Administering Medication

Medication can be administered once the nurse assesses the patient and determines that the medication can be administered safely. The nurse follows implementation procedures for administering medication.

• Check the prescriber's medication order

The initial step in administering medication is to read the medication order that is written by the prescriber to make sure that the proper medication and dose is administered to the patient. The prescriber's medication order is found in the patient's chart.

• Check the Medication Administration Record (MAR)

The medication administration record is a transcription of the prescriber's medication order. Many times the MAR is a computer-generated document, but sometimes there will be handwritten entries in the MAR. Compare the MAR with the prescriber's medication order to assure that the proper medication, dose, and other aspects of the medication order have been properly transcribed.

• The nurse should check all medications prescribed to the patient even if he or she will not be administering all of the medications while taking care of the patient.

The MAR lists all medication that the patient receives including those already given to the patient and medication that has been discontinued. It is critical for the nurse to review all medications and not just those that will be given on the nurse's shift because previous medications may still be active in the patient's body. Remember that some drugs have a long half-life making them still a potential conflict with other medication days after it was administered to the patient.

• Check the patient's allergies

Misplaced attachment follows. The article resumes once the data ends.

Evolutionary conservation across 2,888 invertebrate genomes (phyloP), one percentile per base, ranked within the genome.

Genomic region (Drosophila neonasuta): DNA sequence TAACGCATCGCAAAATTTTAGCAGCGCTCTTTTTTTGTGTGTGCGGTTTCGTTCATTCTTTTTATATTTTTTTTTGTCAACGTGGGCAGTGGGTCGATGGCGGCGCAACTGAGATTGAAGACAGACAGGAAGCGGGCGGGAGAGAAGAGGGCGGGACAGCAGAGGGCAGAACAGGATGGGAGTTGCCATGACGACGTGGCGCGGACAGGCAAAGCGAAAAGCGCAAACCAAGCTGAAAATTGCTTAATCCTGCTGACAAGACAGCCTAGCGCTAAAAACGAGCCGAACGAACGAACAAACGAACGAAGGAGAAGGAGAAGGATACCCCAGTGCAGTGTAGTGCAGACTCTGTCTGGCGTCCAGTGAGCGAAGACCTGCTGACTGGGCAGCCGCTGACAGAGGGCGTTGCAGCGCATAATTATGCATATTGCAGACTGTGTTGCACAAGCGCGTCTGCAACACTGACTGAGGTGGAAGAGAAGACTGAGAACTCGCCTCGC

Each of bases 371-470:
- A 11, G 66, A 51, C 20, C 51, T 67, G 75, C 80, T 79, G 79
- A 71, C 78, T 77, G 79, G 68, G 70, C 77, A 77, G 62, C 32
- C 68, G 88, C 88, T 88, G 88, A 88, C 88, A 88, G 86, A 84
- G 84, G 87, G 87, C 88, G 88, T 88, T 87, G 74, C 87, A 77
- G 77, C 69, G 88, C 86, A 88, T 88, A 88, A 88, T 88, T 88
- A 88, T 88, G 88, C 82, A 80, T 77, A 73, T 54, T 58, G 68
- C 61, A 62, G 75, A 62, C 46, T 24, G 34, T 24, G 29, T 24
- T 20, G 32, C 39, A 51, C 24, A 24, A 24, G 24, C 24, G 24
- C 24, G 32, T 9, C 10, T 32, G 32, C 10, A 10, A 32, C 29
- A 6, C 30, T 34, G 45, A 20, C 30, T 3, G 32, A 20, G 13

Although the patient's chart might indicate that the patient does not have any allergies to medication or food, the nurse must review whether or not the patient has allergies before administering medication. Sometimes the patient may not have recalled any allergies when the patient's history was taken, but will recall an allergy after being questioned again by the nurse.

• Create your own medication administration worksheet

Although the MAR lists medications and the times they are to be administered, the patient may be scheduled for tests and procedures that conflict with the medication schedule. It is best to create a medication administration worksheet that schedules both medication and the patient's other activities so there is one schedule for the patient.

• Check PRN (as needed) medications

It is common for some medications to be administered to the patient by the nurse on an as needed basis (PRN) such as analgesics (pain medication). PRN medication isn't scheduled on the MAR but is listed in a different section of the MAR. Therefore, the nurse must determine when PRN medication was administered and what PRN medication was administered before giving any medication. This avoids any potential interaction between medications.

0 0

Post a comment